Last week, we published a blog that covered the latter half of OSHA's top ten most cited violations. This week, we look at the top 5 violations from the 2016 reporting year. OSHA issues violations and penalties not only to protect workers but to deter others from, unknowingly or not, allowing an unsafe working environment. As 2017 begins, it's a great time to evaluate any vulnerabilities in your workplace and conduct walkthroughs to ensure your work site does not have any violation worthy scenarios.
Total citations in 2016: 3,414 (increase of 412 from 2015)
At number five on the list of most violations, lockout tagout (LOTO) procedures are in place to protect workers servicing machines or equipment. Failure to properly lockdown a piece of equipment or execute a machine-specific LOTO procedure leaves those working on the machine dangerously exposed to the machine's energy. Energy should be kept isolated until all workers have completed their tasks and are safely away from the machine.
OSHA requires that there are written LOTO procedures in place for any machine that has two or more energy sources. Employers are also required to protect employees by:
- Creating and implementing an energy control program
- Using lockout devices, or tagout devices that meet the equivalent of employee lockout protection
- Ensure new equipment can be locked out
- Create a tagout program if a machine cannot be locked out (OSHA 2002)
4. Respiratory Protection
Total citations in 2016: 3,585 (increase of 280 from 2015)
Standard Number: 1910.134
Approximately 5 million workers are protected by respirators in the United States (OSHA Respiratory). Respiratory protection standards are in place to protect from harmful dust, insufficient breathable air, smokes, mists, gasses, vapors, and more. These hazards can cause long-lasting health consequences like cancer, diseases, or even death. Failure to comply with OSHA respiratory standard will not only lead to a costly violation, but could also result in harmful health effects for yourself or other workers.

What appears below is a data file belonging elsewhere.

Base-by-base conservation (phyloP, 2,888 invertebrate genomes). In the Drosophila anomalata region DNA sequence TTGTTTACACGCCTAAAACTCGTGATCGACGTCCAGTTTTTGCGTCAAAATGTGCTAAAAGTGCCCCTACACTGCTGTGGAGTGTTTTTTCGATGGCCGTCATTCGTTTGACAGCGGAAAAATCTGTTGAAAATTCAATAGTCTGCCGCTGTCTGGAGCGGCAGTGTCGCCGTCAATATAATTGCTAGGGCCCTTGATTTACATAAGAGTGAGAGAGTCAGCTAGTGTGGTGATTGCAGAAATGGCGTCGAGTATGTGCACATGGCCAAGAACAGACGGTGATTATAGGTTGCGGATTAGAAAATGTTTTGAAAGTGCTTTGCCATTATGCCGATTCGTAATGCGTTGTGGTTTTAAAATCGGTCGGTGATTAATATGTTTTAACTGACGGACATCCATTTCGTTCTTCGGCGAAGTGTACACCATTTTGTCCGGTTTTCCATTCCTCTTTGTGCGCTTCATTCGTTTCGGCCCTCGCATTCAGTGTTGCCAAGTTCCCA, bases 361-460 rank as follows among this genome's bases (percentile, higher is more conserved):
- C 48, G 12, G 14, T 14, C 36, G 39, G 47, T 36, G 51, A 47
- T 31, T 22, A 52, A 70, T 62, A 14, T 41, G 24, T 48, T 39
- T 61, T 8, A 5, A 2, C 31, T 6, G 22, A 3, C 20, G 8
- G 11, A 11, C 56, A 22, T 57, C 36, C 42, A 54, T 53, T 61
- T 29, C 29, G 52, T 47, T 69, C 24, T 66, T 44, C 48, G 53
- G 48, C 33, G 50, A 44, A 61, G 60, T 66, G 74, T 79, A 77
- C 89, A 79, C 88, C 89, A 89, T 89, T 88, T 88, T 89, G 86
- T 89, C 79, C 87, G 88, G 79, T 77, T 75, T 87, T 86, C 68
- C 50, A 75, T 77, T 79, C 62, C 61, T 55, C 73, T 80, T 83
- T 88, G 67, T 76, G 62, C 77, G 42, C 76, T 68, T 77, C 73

OSHA standards mandate the following:
- Engineering controls limit the hazard
- Provide a respirator appropriate to the situation, either one that filters air or has its own source of breathable air
- Make sure the provided respirator is being used
- Enact a protection program that complies with respiratory standard (OSHA Respiratory eTool)
For more on respiratory protection and choosing a respirator for different environments, read our respiratory protection blog.
Total citations in 2016: 3,906 (decrease of 389 since 2015)
Standard Number: 1926.451
Approximately 65% of the construction industry works on scaffolds daily (OSHA Scaffolding). OSHA's Scaffolds standard is designed to make work safer for these 2.3 million workers. Similar to fall protection, scaffold protection is needed to protect workers from falling from a height, like a suspended or supported scaffold. Other hazards include electric shock, scaffold collapse, and falling objects.
After a scaffold is set up, it's up to trained workers to recognize and minimize hazards that arise. Each worker that will be around scaffolding should be trained on:
- Nature of any electrical hazards, fall hazards, and falling object hazards
- How to deal with electrical hazards that are identified
- How to set up, maintain, and dismantle fall protection and falling object protection systems